Straw, sticks, bricks and water

06/21/2013 09:35:00 AM
Mike Hornick

Mike Hornick, Staff WriterMike Hornick, Staff WriterIt’s no news flash that California’s Central Valley is a hot, dry place.

But for a tenderfoot venturing out of his coastal comfort zone to Visalia, Delano and Fresno, it’s striking to see endless groves and vineyards rising up out of … what?

Darn good soil, for sure.

But where’s the water?

In a cynical moment on a recent visit, I hatched my own classification system for the local plant life: the irrigated and the dead.

That’s a bit of an overstatement. But you see there’s a problem.

Over on the Westside, growers were told in March that federal water allocations would be just 20% of normal. Not everyone, though, will suffer equally after a dry winter.

To explain why, John Pandol, special projects director for Delano, Calif.-based Pandol Bros. Inc., invokes his own classification system, based on the “Three Little Pigs” fairy tale.

“The guys in the house of straw have only canal water and no access to well water,” Pandol said.

“The house of sticks has limited access to well water, and the house of bricks guys can irrigate everything with well water. This year the house of straw and the house of sticks are going to be in trouble on all kinds of crops.”

Buyers could see inadequately irrigated crops hit the market this summer as growers try to unload them and minimize losses.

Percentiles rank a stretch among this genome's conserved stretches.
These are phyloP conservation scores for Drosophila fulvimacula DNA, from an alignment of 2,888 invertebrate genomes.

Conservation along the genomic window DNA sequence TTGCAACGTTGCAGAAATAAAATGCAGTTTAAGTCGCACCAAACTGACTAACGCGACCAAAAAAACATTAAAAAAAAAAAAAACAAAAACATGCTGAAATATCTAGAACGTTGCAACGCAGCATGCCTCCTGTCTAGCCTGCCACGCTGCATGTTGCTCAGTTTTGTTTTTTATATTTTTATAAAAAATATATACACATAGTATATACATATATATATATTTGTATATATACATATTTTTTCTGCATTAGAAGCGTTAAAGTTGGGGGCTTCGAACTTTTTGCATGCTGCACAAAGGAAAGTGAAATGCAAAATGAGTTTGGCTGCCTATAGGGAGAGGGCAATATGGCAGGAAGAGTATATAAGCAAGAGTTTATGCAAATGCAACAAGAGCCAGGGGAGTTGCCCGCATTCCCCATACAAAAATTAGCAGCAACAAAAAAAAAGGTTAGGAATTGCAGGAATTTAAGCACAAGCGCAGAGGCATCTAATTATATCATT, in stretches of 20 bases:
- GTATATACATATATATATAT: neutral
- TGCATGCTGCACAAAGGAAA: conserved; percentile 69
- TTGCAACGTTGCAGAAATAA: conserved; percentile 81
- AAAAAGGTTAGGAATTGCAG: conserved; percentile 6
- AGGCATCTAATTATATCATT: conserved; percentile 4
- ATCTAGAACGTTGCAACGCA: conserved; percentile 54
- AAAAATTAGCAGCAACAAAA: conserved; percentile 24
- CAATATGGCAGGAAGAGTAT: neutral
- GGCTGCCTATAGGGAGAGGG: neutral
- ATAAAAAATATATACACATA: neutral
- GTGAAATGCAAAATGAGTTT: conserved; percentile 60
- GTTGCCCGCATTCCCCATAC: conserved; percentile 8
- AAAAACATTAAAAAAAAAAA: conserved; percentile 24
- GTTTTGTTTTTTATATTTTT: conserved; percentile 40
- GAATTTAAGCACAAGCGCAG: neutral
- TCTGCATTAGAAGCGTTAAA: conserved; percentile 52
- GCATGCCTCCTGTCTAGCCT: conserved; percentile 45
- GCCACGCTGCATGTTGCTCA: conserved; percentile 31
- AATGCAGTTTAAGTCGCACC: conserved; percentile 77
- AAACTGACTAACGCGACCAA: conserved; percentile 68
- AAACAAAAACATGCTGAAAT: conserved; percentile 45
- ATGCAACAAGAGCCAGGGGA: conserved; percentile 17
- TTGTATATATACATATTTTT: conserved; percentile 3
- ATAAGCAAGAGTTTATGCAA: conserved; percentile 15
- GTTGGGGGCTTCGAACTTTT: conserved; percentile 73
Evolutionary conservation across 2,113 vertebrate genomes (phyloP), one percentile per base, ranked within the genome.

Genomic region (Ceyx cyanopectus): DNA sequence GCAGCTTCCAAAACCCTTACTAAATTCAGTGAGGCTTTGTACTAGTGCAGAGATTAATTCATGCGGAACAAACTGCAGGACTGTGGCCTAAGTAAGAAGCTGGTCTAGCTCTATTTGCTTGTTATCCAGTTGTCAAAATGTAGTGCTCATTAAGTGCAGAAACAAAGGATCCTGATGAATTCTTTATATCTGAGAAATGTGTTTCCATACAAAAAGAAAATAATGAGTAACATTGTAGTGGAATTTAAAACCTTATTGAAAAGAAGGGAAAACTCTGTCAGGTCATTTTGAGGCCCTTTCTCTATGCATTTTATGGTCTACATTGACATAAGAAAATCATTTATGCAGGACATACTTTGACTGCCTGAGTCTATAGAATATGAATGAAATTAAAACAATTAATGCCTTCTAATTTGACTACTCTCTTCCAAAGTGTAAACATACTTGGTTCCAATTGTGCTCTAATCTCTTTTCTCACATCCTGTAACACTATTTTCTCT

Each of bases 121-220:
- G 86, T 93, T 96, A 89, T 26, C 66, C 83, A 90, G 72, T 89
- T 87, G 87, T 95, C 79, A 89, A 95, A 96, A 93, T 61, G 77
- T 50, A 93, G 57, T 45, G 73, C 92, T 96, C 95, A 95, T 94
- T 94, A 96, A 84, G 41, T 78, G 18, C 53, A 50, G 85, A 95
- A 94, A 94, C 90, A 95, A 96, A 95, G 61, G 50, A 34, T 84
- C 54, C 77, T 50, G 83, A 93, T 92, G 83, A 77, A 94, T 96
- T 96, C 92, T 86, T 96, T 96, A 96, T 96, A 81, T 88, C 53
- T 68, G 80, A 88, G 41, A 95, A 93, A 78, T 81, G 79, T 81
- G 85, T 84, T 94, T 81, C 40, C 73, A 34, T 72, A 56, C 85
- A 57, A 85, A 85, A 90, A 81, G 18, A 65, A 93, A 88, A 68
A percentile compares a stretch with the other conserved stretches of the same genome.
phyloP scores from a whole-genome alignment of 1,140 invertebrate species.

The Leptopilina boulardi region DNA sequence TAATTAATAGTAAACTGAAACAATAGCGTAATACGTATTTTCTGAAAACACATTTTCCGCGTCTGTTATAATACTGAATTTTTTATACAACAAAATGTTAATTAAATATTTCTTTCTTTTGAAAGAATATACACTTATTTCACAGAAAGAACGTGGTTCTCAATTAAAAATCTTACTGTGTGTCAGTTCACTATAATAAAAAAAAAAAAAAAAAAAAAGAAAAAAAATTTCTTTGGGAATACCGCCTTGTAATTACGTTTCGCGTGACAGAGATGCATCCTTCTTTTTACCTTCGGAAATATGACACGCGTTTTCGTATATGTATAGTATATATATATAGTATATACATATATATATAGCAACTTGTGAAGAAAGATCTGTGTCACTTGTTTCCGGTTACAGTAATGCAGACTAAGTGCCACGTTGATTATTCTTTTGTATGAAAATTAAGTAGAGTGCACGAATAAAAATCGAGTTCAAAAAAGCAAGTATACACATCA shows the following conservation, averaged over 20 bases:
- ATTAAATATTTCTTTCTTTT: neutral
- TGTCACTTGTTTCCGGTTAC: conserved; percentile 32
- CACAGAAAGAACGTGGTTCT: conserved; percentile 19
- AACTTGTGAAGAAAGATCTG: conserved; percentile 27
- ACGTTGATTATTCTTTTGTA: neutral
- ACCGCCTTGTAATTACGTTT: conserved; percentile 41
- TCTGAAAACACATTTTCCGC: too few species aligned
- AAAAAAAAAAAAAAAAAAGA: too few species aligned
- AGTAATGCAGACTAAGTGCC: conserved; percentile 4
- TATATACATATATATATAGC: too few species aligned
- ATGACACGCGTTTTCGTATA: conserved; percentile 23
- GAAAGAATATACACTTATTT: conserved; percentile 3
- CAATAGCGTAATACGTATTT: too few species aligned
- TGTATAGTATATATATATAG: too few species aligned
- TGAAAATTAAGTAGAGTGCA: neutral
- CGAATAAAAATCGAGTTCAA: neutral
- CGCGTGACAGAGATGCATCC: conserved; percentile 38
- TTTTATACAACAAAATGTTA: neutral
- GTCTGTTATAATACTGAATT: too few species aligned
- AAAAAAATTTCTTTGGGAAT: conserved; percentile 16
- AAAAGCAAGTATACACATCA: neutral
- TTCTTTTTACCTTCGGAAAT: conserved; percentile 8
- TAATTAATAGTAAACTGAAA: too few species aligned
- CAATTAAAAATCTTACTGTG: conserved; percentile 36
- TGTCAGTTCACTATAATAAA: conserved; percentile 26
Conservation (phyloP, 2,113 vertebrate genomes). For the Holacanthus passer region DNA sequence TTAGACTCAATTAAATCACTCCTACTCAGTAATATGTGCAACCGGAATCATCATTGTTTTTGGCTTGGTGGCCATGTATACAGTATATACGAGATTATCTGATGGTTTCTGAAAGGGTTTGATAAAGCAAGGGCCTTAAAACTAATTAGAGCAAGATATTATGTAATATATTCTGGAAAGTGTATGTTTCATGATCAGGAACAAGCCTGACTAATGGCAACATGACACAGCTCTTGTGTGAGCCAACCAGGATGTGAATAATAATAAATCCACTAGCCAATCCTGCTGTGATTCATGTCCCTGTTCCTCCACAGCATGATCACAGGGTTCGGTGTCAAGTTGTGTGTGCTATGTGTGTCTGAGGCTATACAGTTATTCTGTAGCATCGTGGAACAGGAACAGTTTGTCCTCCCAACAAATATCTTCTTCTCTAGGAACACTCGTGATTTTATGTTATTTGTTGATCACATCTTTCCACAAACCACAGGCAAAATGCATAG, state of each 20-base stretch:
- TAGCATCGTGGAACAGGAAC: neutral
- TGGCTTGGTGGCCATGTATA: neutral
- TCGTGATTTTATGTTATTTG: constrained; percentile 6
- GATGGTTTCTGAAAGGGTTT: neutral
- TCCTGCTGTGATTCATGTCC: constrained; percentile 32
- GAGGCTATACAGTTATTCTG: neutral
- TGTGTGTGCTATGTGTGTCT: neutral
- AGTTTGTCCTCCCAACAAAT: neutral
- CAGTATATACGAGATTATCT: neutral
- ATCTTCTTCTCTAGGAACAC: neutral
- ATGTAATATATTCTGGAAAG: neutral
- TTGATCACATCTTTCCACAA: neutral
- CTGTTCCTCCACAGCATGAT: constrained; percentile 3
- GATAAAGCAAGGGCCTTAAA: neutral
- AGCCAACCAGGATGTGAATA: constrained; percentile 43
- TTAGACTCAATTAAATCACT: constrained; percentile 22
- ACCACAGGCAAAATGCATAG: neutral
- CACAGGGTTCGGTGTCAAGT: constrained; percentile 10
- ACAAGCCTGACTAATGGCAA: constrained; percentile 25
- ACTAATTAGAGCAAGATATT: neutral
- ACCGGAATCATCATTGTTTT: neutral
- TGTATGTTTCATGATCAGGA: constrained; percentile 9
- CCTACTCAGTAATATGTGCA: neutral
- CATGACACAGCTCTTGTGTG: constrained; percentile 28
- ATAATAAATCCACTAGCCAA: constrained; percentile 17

Pandol Bros., by the analogy, is a house of bricks. The company deepened old wells in response to a 1970s drought.

That would be a lot more expensive for anyone hoping to do the same now. They may have to depend instead on the kindness of strangers, whether Mother Nature or federal and state water allocators.

The valley’s growers aren’t happy with water allocation policy. Discontent leaves them pondering worst-case scenarios.

Pandol wondered aloud if the state might be tempted to pay off debt by selling rights to oil shale in Kern and Monterey counties, diverting water from agriculture to fracking.

With new taxes in the pipeline in California and plenty of environmentalists here, the scenario seems unlikely.

But absurdities arise in politics. Maybe we’ve found a new reason to buy oil stock.

mhornick@thepacker.com

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